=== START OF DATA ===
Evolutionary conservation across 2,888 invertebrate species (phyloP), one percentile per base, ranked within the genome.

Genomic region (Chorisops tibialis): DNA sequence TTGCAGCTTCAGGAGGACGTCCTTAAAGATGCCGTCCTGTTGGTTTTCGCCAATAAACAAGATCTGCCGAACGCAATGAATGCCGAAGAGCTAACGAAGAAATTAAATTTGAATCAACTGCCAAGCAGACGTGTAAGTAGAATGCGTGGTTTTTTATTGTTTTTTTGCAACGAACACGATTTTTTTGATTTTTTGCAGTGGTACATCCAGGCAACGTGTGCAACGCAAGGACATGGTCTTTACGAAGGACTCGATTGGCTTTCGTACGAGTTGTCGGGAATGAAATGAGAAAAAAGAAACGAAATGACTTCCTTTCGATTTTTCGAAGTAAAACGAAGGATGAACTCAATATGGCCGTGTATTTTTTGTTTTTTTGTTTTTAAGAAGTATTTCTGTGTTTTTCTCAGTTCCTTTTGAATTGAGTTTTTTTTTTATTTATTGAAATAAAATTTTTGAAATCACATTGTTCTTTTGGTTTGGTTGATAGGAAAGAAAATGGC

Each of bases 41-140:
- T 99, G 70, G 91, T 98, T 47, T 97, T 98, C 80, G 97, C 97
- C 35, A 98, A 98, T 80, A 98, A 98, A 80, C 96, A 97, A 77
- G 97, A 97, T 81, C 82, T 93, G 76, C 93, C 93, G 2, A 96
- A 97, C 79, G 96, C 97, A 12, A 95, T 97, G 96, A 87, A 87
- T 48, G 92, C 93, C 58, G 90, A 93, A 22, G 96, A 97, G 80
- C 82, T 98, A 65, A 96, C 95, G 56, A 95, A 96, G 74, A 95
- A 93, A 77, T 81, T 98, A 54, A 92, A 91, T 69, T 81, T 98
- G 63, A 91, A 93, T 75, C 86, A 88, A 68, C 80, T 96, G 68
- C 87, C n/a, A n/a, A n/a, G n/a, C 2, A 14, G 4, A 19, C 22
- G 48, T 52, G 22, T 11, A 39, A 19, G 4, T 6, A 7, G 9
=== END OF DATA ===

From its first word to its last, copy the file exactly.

Evolutionary conservation across 2,888 invertebrate species (phyloP), one percentile per base, ranked within the genome.

Genomic region (Chorisops tibialis): DNA sequence TTGCAGCTTCAGGAGGACGTCCTTAAAGATGCCGTCCTGTTGGTTTTCGCCAATAAACAAGATCTGCCGAACGCAATGAATGCCGAAGAGCTAACGAAGAAATTAAATTTGAATCAACTGCCAAGCAGACGTGTAAGTAGAATGCGTGGTTTTTTATTGTTTTTTTGCAACGAACACGATTTTTTTGATTTTTTGCAGTGGTACATCCAGGCAACGTGTGCAACGCAAGGACATGGTCTTTACGAAGGACTCGATTGGCTTTCGTACGAGTTGTCGGGAATGAAATGAGAAAAAAGAAACGAAATGACTTCCTTTCGATTTTTCGAAGTAAAACGAAGGATGAACTCAATATGGCCGTGTATTTTTTGTTTTTTTGTTTTTAAGAAGTATTTCTGTGTTTTTCTCAGTTCCTTTTGAATTGAGTTTTTTTTTTATTTATTGAAATAAAATTTTTGAAATCACATTGTTCTTTTGGTTTGGTTGATAGGAAAGAAAATGGC

Each of bases 41-140:
- T 99, G 70, G 91, T 98, T 47, T 97, T 98, C 80, G 97, C 97
- C 35, A 98, A 98, T 80, A 98, A 98, A 80, C 96, A 97, A 77
- G 97, A 97, T 81, C 82, T 93, G 76, C 93, C 93, G 2, A 96
- A 97, C 79, G 96, C 97, A 12, A 95, T 97, G 96, A 87, A 87
- T 48, G 92, C 93, C 58, G 90, A 93, A 22, G 96, A 97, G 80
- C 82, T 98, A 65, A 96, C 95, G 56, A 95, A 96, G 74, A 95
- A 93, A 77, T 81, T 98, A 54, A 92, A 91, T 69, T 81, T 98
- G 63, A 91, A 93, T 75, C 86, A 88, A 68, C 80, T 96, G 68
- C 87, C n/a, A n/a, A n/a, G n/a, C 2, A 14, G 4, A 19, C 22
- G 48, T 52, G 22, T 11, A 39, A 19, G 4, T 6, A 7, G 9